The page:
The Congo Nile Trail offers one of the most enjoyable bike experiences in East Africa. The track was constructed to follow the shorelines of Lake Kivu before passing into Nyungwe forest. The Congo Nile Trail is adjacent to Gishwati-Mukura National Park, giving tourists the opportunity to see rural Rwanda and learn about life in rural Africa.
The park was established to safeguard the region’s extraordinary biodiversity as well as to provide returning tourists to Rwanda something distinct from the other Rwandan game parks. With the establishment of Gishwati-Mukura national park, it is hoped that visitors would remain in Rwanda longer because there will be more to do than just follow mountain gorillas.
It is worth noting that, in contrast to Volcanoes National Park, Mukura-Gishwati has better weather. The Volcanoes National Park may be exceedingly chilly during certain months of the year due to its mountains and high altitude. Gishwati-Mukura has two seasons every year: wet and dry. The dry seasons are December to June and June to August. Rain falls from March to May and October to November. Tours are available all year, although the ideal time to come is during the dry season. During the majority of the year, the park’s daytime temperatures vary from 25 to 26 degrees Celsius.
The nights are frigid, with temperatures dipping to 13 to 15 degrees Celsius. If you want to monitor chimps or other monkeys, go during the dry season to avoid mud, overgrown jungle, and treacherous routes. The wet season offers its own set of benefits. For the creatures in the forest, this is a season of plenty. Unlike during the dry season, monkeys do not venture far into the forest in search of food. It is also worth noting that rains may be expected at any time of year due to the extensive forests.
Consider visiting the park’s local communities for a more thorough experience of Rwanda and Africa. The locals are exceedingly welcoming and ready to entertain while displaying their culture via dance, music, and theatre. There are several benefits to visiting Gishwati-Mukura National Park. One reason is because the park is new and undiscovered. You may have a more intimate session and receive individualized care. You will also get the option to participate in animal conservation and forest repair projects.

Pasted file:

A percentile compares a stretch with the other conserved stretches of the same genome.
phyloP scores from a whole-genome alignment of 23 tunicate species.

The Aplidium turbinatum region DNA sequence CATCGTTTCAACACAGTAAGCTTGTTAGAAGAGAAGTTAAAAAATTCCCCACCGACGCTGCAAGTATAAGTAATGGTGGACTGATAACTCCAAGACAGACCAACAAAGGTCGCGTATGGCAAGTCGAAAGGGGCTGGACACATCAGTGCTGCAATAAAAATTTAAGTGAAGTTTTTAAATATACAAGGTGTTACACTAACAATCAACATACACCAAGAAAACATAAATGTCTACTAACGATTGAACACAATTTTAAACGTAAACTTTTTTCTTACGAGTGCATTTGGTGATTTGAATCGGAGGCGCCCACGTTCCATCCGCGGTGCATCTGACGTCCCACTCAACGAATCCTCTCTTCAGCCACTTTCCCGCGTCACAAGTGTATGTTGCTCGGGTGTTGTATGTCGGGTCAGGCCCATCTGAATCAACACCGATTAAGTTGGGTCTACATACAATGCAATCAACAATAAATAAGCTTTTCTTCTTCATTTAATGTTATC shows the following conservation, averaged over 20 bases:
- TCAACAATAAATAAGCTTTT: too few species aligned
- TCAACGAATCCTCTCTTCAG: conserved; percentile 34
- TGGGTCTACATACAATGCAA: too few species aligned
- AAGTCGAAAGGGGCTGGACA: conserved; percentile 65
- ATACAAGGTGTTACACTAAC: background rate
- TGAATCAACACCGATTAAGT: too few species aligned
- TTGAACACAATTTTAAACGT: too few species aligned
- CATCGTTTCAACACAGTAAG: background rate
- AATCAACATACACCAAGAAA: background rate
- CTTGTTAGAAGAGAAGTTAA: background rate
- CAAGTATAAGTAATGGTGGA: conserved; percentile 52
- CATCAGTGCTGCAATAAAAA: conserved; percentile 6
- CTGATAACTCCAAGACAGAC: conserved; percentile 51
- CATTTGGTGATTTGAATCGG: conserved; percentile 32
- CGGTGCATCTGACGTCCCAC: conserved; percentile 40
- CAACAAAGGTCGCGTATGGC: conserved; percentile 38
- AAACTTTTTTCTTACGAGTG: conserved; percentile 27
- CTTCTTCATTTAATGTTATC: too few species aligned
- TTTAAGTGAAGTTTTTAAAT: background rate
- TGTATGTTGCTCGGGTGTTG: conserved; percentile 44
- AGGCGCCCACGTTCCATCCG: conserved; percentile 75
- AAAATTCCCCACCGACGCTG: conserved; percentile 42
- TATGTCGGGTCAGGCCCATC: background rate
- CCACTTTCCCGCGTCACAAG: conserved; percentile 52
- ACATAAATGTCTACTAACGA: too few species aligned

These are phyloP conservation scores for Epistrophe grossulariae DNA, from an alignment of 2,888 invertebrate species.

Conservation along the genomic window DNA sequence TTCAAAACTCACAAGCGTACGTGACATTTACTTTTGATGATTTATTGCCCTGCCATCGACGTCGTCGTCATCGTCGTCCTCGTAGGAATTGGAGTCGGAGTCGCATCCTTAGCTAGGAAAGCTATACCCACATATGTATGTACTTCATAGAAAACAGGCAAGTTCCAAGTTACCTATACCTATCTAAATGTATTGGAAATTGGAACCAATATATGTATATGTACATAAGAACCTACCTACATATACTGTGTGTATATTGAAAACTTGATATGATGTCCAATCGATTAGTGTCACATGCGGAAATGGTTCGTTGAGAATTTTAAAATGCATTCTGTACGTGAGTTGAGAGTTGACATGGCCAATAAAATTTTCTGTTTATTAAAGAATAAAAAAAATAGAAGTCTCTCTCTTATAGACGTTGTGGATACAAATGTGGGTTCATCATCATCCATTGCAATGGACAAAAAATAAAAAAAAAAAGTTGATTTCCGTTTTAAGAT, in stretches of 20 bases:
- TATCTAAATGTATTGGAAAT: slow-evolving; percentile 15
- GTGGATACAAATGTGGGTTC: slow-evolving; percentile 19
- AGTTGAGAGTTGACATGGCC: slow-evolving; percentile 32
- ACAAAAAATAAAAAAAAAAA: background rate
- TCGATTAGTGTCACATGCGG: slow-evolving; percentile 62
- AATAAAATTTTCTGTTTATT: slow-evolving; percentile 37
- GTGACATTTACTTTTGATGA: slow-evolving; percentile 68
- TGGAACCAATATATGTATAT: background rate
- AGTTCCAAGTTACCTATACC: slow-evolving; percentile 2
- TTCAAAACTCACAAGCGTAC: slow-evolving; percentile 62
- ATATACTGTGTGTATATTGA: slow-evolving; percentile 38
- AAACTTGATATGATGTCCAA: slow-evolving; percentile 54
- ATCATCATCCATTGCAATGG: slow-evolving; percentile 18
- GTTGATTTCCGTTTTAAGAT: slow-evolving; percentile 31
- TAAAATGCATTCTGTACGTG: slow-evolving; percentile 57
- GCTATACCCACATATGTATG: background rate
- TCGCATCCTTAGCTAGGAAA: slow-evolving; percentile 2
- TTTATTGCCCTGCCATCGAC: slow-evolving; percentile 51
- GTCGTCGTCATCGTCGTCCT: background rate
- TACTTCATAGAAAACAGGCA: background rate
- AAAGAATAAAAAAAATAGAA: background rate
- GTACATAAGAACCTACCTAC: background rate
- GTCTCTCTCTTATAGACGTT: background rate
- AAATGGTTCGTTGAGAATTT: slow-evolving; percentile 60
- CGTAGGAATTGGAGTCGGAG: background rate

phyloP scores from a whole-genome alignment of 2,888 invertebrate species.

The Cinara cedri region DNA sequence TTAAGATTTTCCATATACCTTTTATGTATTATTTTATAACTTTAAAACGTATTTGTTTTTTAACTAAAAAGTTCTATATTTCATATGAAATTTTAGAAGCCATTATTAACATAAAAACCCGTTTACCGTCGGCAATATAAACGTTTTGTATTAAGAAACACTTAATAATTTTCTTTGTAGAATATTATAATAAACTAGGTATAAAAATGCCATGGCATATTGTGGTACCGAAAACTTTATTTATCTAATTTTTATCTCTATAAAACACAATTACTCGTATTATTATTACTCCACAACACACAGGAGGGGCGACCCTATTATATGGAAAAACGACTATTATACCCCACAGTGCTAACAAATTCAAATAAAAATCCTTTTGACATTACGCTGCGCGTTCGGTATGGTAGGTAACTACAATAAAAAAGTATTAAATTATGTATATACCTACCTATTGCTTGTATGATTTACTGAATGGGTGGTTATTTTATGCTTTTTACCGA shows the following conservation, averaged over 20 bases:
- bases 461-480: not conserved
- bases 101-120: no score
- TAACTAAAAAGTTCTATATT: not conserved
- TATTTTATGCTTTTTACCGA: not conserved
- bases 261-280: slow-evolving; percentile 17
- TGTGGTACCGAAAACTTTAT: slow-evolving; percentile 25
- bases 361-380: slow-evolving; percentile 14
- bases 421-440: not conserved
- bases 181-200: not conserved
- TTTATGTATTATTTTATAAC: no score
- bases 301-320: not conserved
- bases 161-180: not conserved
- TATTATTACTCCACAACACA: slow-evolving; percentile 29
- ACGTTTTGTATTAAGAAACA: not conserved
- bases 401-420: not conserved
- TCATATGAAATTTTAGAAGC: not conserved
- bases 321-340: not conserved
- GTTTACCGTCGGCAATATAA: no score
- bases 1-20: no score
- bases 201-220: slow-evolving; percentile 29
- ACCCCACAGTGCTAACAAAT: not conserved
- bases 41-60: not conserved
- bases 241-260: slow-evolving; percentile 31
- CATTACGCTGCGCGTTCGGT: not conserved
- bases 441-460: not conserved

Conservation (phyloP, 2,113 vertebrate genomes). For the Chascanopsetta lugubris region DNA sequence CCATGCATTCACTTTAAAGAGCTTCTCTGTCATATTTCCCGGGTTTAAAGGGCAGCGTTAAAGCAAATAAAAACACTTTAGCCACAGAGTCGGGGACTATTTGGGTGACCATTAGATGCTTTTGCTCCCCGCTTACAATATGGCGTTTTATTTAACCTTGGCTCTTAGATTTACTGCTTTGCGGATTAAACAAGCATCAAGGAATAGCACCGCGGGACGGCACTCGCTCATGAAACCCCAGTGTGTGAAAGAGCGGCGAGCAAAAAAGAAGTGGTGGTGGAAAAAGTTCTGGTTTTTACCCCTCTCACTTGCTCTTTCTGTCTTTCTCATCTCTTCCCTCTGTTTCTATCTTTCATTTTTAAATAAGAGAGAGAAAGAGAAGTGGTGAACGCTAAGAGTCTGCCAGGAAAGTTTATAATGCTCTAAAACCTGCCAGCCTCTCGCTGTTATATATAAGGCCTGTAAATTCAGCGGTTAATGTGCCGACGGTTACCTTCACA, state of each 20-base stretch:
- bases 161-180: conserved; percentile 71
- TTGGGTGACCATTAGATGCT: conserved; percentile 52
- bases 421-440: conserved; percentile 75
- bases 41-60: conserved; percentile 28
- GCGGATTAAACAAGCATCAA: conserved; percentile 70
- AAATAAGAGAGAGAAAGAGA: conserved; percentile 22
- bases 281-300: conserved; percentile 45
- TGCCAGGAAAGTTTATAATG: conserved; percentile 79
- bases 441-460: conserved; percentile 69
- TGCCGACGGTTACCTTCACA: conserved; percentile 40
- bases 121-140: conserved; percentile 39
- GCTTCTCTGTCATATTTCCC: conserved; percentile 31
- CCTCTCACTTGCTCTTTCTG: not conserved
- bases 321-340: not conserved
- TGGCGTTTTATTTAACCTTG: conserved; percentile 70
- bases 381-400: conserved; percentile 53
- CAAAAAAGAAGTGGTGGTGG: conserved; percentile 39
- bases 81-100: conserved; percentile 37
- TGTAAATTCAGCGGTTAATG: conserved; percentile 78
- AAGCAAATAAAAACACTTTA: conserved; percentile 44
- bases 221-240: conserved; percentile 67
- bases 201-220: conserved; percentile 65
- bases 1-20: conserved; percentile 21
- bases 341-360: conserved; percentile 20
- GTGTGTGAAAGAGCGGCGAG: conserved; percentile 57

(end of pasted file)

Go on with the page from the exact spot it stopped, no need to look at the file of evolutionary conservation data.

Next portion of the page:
The park is easily accessible from local cities as well as two big national parks in Rwanda. Gishwati-Mukura offers some of the greatest birding opportunities in Rwanda. The downsides are that certain areas of the forests have been damaged and that the majority of the activities are available elsewhere. Apart from the Wilderness Safaris-built lodge, the park’s lodging choices are limited.
As previously stated, the park is located in the country’s northeastern region, between the Volcanoes and the Nyungwe Forest National Park. It is approximately a 27-kilometer journey from the Volcanoes National Park to the park. The park is also easily accessible by car or chartered airplane from Kigali. A chartered aircraft to the park just takes 45 minutes. The road trip from Kigali is roughly 84 kilometers and takes about 2 to 3 hours. The distance from Rubavu is around 54 kilometers.
Gishwati Mukura National Park is also accessible via Mgahinga and Bwindi Impenetrable National Parks in Uganda. Gorilla trekking in Uganda can be combined with a visit to Rwanda and the Gishwati-Mukura National Park. For the finest experience in the park, we recommend that you employ the services of a professional tour operator rather than a public bus or car. Tour companies may assist you plan every detail of your vacation, leaving you with nothing to do but show there. Tour operators usually know their way around the area and have connections with park authorities, which may be quite useful during your trip.
Apart from Gishwati Lodge, which is owned by Wilderness Safaris, the Gishwati-Mukura National Park has few high-quality hotels and lodges. As a new park, it receives fewer tourists than Rwanda’s more established national parks. As additional lodges are created, it is projected that more people will visit the park, providing more cash to the government and the ongoing rehabilitation programs.
It is crucial to highlight that, despite the few high-end housing alternatives, a you will always be able to locate a place to stay while touring the area. Because the park is so close to Nyungwe and the Volcanoes National Park, visitors can stay in these parks and just visit Gishwati-Mukura for activities. Budget and daring visitors can stay at one of the park’s campgrounds.